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An Animal Quiz Just For You


This one’s for you. Look, I know each time you try to answer a question on one of these quizzes you almost always get it wrong. Time and time again, your score is even worse than what you’d get from simple random guessing. Why, it’s uncanny how bad you are at this.

But hey, you’re human too, if only just barely. So how about if I make a quiz where the goal is to pick the wrong answer? You’d like that, wouldn’t you? Sure you would.  And what if I made it about animals? You like animals, don’t you? Sure you do.

Below you’ll find the names of ten animals, each followed by four statements. Three of these are correct and one is just plain wrong. All you have to do is pick out the wrong answer. You know, just like you always do.


1. Elephants...
a. There are over 400,000 elephants in Africa
b. A group of elephants is called a herd.
c. Nearly half of elephant births are twins.
d. There are two species of elephants.

2. Polar bears…
a. A polar bear’s favorite foods are seals and penguins.
b. Polar bears play games.
c. Polar bears in zoos sometimes turn green.
d. Polar bears have mated, and reproduced, with grizzly bears.

3. Parrots
a. Parrots can live over eighty years.
b. A parrot’s beak is hollow.
c. Parrots are the only bird that can lift food to its mouth with its feet.
d. Almost all parrot species are threatened with extinction.

4 Snakes…
a. Some snakes can grow to over 28 feet in length.
b. Snakes are found on every continent in the world.
c. Snakes do not have eyelids.
d. Snakes smell with their tongue.

5. Cats…
a. Cat sleep up to ten hours a day.
b. A group of cats is called a clowder.
c. The heaviest domestic cat on record was nearly 47 pounds.
d. There are half a billion domestic cats in the world.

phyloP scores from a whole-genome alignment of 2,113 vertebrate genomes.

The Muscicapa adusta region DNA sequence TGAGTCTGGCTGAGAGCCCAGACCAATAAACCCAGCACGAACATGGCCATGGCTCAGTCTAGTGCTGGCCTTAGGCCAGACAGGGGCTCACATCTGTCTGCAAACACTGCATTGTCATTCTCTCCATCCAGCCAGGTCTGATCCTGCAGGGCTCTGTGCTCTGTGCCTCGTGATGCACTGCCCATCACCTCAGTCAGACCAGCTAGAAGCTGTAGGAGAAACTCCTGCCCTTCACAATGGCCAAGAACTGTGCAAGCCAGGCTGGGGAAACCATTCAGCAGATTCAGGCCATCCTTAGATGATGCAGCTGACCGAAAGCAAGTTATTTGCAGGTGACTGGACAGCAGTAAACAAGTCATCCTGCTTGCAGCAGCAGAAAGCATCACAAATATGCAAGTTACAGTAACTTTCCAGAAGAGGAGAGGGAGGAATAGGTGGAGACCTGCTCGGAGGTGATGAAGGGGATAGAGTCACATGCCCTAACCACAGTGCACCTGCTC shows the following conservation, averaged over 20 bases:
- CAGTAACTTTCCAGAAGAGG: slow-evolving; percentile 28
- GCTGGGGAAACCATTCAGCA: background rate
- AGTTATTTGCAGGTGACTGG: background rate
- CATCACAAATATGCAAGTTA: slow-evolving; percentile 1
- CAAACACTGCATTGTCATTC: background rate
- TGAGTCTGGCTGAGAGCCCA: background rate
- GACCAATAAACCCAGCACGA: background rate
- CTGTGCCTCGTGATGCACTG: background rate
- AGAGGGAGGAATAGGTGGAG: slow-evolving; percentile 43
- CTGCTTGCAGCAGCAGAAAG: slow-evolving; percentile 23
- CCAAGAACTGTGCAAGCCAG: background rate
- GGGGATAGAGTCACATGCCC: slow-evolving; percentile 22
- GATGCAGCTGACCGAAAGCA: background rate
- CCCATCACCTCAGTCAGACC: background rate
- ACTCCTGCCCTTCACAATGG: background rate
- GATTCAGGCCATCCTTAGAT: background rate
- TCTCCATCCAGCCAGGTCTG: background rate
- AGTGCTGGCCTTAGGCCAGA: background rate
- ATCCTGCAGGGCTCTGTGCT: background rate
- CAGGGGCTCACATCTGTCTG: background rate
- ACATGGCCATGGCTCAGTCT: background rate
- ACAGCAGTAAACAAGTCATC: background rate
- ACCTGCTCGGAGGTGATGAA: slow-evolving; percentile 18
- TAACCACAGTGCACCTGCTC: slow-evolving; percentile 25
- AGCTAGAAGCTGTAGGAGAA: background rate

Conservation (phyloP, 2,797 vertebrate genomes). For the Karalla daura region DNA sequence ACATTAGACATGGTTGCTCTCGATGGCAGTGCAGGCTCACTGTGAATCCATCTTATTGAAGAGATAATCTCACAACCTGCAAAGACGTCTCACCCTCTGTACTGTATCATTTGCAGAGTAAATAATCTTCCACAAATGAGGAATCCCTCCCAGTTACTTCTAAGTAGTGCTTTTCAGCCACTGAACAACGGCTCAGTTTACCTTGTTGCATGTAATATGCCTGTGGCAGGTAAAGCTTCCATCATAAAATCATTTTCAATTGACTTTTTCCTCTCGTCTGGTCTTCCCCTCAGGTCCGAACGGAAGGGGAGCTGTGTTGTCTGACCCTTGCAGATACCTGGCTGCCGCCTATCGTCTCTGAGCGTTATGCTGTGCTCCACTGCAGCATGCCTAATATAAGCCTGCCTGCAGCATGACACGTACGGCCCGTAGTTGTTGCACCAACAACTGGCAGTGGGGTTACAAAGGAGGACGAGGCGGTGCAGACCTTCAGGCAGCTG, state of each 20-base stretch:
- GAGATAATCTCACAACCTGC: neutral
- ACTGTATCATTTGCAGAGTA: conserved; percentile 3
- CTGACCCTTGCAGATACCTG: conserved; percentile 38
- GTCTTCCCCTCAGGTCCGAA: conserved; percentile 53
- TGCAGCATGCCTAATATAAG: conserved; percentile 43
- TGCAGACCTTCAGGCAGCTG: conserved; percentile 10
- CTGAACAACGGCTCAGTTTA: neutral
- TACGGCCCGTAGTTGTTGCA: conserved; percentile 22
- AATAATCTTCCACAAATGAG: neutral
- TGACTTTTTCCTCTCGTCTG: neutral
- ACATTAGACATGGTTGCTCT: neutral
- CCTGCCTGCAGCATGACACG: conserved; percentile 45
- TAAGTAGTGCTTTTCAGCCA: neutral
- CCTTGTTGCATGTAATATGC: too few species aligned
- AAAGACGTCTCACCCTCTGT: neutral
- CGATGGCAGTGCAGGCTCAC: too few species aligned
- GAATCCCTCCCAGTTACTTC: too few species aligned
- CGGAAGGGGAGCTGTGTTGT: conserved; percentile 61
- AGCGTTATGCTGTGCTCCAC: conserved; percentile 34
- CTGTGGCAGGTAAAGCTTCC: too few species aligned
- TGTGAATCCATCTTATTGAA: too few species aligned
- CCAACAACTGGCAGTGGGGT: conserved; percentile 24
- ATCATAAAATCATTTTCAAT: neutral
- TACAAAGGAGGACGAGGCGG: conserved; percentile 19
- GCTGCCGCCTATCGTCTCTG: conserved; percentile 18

6. Hippopotamuses…
a. Wild hippos are found only in Africa.
b. The word hippopotamus means river horse.
c. The hippo’s closest relatives are whales and dolphins.
d. A hippo has about the same lifespan as a human.

7. Gorillas…
a. Gorillas sometimes eat small animals.
b. Gorillas have fingerprints like humans.
c. A main cause of gorilla death is cardiovascular disease.
d. About 10% of gorillas have blue eyes.

8. Turtles…
a. Most turtle species have five toes on each limb.
b. Turtles date back about 20 million years.
c. The largest known turtle was about 2,000 pounds.
d. Turtles have good eyesight.

9. Whales…
a. The blue whale is the largest animal that ever existed.
b. Whales inhale and exhale through their blowhole.
c. Whales can swim up to 60 miles per hour.
d. Whales never fall asleep completely.

10. Ants…
a. Some ants are green.
b. Some ants raise ants of other species to be slaves.
c. Some ants are blue.
d. The largest ant colony ever discovered was 100 miles long.



ANSWERS

1. While elephants do on occasion give birth to twins, it is actually quite rare.
2. Polar bears live in the Arctic. Penguins live in the Antarctic. In fact, the word arctic is derived from the Greek word for bear, and so Antarctic means without bear.
3. There are over 360 species of parrots, and only about 100 are endangered. Maybe “only” isn’t the right word.
4. Snakes are found on every continent in the world…except Antarctica! (No bears either, remember?)
5. On average, cats sleep 13 – 14 hours a day. In fact, there’s one loudly snoring at my feet as I write this.
6. Hippos live only about 45 years.
7. All gorillas have brown eyes.
8. Turtles go back over 200 million years! They originally had teeth and couldn’t retract their head. Modern humans (or “noobs” as the turtles call us) by comparison only go back about half a million years.
9. The top speed for a whale is about 30 miles per hour.
10. Actually, the largest ant colony ever discovered was over 3600 miles long. It stretched from Italy to Spain, and was home to billions of ants!